Wednesday, May 8, 2013

Whose Bones?

While teaching short poems, notably Catullus 85, I'm fond of saying that if you to put forth a mere two lines of poetry, they ought to be good. Well today in my Twitter feed I saw the image to the right. Putting aside policy, what does it mean?

First I thought he meant that we individually define ourselves as a nation of immigrants, but that can't be so because I don't define myself as a nation. So then I realized that the president must mean that we collectively define ourselves as a nation, and a nation of immigrants at that. Fine. We're too far into this administration's tenure for such a statement to up my libertarian dander.

How does that sentiment, though, gel with the second sentence? Bones are pretty individual things, to start, so the image of us collectively having bones is awkward. Does the image of "national bones" resonate with anyone? Or are we the bones? Either way we still have our own, actual bones, so when he says "bones," which set of bones is he talking about? Either way, are we a nation of immigrants in our bones, or are we people who define ourselves as a nation of immigrants in the bones? Since the latter seems more likely, I am, according to the president, myself defining the nation as one of immigrants, in the, or I guess one of, the national bones?

I ask again, then, what are the bones made of? Do we constitute the bones, or do we defining ourselves as a nation of immigrants, constitute the bones, or do we actually being, which has not been established, a nation of immigrants, constitute the bones? Does something else entirely constitute the bones? Presuming, though, we're talking about metaphorical bones, he of course means essence, but the image of a bone is not that of a substance which admits a multiplicity of essences, if such a multiplicity is possible politically, philosophically, or metaphorically.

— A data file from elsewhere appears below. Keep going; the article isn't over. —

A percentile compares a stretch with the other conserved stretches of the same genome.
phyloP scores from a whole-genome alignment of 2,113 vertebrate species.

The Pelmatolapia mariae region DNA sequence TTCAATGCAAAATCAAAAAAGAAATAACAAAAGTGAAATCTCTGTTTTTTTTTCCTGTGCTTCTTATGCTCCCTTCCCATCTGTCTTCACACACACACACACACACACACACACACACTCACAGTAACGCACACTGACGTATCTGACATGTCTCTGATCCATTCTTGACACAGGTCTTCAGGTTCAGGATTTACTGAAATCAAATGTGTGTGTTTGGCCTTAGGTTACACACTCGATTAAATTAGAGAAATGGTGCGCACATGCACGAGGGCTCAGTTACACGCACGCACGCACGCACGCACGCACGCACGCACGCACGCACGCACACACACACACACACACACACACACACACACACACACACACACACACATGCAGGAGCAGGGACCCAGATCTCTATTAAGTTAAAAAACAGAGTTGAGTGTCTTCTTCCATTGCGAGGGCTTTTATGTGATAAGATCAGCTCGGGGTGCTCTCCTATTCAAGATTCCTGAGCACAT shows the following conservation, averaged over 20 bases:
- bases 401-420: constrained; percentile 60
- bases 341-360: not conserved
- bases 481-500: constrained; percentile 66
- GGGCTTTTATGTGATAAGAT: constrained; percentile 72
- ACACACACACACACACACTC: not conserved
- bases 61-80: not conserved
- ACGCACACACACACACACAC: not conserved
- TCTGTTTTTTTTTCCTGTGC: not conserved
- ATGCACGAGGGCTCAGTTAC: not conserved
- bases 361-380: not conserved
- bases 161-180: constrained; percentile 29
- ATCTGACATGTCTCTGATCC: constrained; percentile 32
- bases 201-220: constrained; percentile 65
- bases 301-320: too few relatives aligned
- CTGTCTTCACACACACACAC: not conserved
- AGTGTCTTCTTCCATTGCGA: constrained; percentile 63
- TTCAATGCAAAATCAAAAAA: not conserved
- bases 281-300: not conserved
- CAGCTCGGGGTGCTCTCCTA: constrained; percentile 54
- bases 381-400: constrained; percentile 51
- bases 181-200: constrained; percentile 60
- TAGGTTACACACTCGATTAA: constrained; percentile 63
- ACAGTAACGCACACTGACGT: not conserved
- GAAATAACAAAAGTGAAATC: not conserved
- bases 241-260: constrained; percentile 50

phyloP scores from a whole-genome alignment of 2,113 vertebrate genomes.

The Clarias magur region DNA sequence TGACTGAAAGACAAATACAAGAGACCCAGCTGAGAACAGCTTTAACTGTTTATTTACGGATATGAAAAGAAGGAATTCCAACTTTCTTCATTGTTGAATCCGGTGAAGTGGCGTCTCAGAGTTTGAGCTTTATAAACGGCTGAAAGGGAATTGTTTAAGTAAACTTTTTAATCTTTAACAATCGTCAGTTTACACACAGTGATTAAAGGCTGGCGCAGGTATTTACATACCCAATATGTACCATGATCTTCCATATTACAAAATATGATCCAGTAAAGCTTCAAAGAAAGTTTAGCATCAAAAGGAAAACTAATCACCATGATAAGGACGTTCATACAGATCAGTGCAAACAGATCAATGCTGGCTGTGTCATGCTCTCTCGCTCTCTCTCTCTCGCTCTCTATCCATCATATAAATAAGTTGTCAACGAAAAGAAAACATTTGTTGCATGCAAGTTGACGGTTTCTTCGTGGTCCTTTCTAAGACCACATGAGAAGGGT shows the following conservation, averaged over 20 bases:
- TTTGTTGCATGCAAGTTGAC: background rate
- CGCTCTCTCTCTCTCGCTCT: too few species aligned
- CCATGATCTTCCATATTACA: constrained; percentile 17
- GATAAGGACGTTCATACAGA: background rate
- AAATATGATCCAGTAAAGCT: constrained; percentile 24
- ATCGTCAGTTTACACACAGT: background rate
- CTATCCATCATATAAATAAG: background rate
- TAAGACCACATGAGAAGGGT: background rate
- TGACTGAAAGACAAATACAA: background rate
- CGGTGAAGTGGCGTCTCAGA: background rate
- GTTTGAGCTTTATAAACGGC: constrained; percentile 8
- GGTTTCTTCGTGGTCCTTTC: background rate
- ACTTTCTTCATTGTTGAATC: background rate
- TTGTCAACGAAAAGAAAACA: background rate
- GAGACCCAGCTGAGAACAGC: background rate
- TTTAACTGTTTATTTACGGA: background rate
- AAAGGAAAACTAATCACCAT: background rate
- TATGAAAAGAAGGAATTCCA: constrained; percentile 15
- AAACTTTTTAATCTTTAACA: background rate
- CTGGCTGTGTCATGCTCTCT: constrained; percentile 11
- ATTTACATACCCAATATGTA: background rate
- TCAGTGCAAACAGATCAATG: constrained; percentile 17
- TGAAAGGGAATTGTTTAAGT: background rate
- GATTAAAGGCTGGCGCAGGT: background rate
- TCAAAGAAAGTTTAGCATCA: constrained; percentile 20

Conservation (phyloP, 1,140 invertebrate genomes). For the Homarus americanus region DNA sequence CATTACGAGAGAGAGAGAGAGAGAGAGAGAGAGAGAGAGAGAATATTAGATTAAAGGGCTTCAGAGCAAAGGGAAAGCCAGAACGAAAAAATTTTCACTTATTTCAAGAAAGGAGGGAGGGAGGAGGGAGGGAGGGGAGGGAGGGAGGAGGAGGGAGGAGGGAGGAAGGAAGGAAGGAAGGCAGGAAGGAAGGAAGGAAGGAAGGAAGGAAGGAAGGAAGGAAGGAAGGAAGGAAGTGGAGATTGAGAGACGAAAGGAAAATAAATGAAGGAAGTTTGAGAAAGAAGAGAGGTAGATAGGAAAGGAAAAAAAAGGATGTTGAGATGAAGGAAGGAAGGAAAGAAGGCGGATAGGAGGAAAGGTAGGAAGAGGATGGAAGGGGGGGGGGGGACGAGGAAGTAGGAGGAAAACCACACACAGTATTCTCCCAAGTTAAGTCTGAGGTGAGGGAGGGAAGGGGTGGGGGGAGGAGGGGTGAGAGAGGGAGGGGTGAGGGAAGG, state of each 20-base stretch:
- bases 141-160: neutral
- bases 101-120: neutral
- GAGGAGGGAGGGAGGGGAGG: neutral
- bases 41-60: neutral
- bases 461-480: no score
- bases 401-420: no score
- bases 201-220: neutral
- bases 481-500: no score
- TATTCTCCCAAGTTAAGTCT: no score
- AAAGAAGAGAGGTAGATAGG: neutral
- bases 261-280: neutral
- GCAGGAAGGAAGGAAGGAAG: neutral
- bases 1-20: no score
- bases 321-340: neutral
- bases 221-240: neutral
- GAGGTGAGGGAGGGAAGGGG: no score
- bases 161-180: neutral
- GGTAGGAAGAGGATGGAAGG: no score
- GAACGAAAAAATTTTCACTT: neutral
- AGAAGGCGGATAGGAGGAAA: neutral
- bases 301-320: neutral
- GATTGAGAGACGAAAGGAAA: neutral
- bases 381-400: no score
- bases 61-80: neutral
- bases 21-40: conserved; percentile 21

So when he says, "We define ourselves" does he mean define absolutely or partially? He must mean partially since the nation can't be singularly "a nation of immigrants" with no other dimension, but then how can we be so in our bones? As I asked, can we be multiple things in our bones?

What about the reflexive, though, ourselves? This has to be meant with reference to individuals. Do we have collective selves and individual selves? Are we anything else? I guess he meant "We define ourselves constituting a nation of immigrants, but he wrote as. None of these thirty one definitions of as fits the sentence. Maybe he's being rhetorical, using a simile? But isn't his point, which he makes three words later, not that we're like a nation, but that we are a nation? Besides, a simile is between unlike things, of what else can a nation consist than people?

So what's going on here? What's he talking about? This is Ciceronian? It's like Jabberwocky run through an Enigma encoder.

Dear Whomever Wrote Those Words,

There are only two sentences. Why couldn't you get this right? Why?

Thank You.

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